Riots, Rulings Punctuate a Checkered 80-Year History

Article excerpt

St. Louis built the City Jail in 1914 and has been singing the Jail House Blues ever since.

Within two decades, grand juries started deploring conditions there.

Jail inspections are part of the routine mandate of grand juries, and harsh criticism has been a regular feature of jurors' reports for more than 60 years.

But at least once in its history, the jail was called divine.

In 1932, a turnkey discovered a mysterious drawing of Christ crucified on a steel plate in cell No. 16. Inmates shed no light on its origin, and the medium was unknown. The cell later was dubbed "the holy cell."

Hangings were a regular occurrence at the jail until 1937, when the governor of Missouri banned them in favor of the electric chair. To this day, two trap doors remain on the sixth floor, and right above them, the ceiling brackets that held the nooses.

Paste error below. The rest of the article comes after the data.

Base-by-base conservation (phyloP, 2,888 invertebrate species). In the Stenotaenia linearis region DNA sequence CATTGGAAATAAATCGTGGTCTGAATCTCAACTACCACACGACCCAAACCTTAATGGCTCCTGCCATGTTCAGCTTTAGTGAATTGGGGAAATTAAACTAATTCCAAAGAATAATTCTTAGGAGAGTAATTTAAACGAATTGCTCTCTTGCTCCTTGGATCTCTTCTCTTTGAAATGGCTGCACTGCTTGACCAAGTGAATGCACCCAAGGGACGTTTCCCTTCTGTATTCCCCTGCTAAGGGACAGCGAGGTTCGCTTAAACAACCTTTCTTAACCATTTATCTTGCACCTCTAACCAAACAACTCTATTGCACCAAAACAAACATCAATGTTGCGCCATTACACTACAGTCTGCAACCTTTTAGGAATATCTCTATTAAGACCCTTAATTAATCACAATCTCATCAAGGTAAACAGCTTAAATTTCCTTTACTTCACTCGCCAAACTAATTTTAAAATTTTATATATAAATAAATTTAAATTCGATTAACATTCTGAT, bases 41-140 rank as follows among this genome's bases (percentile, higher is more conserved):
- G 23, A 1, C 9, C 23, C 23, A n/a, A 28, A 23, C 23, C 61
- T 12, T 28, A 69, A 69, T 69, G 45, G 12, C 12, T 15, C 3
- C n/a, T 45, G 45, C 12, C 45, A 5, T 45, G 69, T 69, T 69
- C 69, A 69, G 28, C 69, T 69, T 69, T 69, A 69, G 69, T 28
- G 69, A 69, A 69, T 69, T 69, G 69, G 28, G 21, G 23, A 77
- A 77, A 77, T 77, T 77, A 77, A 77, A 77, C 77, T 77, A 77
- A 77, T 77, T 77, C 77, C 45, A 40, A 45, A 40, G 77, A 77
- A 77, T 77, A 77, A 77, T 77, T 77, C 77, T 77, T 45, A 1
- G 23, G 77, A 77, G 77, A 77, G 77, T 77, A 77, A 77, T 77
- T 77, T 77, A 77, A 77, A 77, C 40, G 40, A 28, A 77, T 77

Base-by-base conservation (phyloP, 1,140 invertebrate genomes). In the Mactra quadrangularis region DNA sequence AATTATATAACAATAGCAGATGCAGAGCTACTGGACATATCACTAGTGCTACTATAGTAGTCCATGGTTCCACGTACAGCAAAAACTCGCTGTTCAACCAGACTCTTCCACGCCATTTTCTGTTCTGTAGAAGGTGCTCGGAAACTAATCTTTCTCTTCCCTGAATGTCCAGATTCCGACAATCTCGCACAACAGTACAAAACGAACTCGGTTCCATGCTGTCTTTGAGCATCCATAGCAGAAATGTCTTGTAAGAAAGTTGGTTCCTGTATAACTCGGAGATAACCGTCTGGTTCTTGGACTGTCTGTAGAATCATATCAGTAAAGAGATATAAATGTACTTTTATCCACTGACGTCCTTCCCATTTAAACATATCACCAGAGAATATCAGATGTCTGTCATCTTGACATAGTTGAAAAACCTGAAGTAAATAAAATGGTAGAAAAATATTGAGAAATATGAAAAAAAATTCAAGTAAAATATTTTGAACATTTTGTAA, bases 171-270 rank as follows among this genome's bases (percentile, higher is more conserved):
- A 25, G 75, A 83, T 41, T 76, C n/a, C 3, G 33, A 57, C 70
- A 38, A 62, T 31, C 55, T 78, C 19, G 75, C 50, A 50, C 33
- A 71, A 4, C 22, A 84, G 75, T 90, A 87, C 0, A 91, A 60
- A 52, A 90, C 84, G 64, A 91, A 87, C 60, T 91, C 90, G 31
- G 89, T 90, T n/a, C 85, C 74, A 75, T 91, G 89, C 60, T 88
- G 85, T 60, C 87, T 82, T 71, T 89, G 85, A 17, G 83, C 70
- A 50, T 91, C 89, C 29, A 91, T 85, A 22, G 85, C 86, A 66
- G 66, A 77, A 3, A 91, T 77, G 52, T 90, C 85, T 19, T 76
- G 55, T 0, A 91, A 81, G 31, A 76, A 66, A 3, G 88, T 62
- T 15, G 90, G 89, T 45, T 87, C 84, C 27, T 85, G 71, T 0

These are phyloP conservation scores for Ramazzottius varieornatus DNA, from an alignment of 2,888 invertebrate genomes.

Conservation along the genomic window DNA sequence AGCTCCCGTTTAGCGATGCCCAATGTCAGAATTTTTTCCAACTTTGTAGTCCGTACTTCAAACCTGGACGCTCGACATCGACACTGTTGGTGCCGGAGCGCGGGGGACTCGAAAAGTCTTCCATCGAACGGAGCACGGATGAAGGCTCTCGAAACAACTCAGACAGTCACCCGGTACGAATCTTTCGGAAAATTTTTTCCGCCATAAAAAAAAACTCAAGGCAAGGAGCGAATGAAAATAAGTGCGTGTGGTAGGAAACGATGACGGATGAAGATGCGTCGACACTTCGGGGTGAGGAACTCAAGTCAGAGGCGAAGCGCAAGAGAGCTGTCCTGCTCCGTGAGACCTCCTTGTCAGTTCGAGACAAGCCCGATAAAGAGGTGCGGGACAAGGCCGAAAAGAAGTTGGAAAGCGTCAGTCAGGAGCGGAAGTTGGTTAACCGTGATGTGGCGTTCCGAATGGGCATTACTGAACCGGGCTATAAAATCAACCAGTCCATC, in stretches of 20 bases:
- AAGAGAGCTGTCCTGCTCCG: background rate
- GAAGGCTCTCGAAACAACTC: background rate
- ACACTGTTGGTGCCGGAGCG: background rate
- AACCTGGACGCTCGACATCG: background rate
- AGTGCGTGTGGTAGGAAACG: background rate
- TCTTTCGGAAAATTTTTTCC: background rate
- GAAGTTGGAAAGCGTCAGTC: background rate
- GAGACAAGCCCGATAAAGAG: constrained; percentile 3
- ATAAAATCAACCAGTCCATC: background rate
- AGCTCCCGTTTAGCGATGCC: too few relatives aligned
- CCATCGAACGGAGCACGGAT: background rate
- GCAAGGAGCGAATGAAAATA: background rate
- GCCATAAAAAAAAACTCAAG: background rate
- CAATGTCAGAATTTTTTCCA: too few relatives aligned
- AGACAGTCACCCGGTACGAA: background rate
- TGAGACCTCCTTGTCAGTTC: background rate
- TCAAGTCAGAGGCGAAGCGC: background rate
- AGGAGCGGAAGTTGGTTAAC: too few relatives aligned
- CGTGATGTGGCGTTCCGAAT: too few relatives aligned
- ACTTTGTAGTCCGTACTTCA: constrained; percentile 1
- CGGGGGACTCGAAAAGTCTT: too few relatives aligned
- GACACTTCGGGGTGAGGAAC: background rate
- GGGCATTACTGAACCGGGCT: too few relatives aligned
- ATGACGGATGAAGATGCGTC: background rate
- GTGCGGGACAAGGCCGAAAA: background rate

In 1953, overcrowding became chronic and critical. Today's court-imposed limit is 228 prisoners, but then, the population often hit 600.

In 1954, inmates staged a hunger strike protesting conditions. Overcrowding again caused headlines in 1966 and 1967, when inmates repeatedly demonstrated. A committee recommended a new jail. Instead, the city replaced the facility's antiquated plumbing.

Inmates rioted the night of the assassination of Martin Luther King Jr. in April 1968. In 1969, inmates rioted twice within two weeks. More disturbances and studies followed.

In 1972, then-Circuit Judge Theodore McMillan ordered an inquiry on jail conditions. …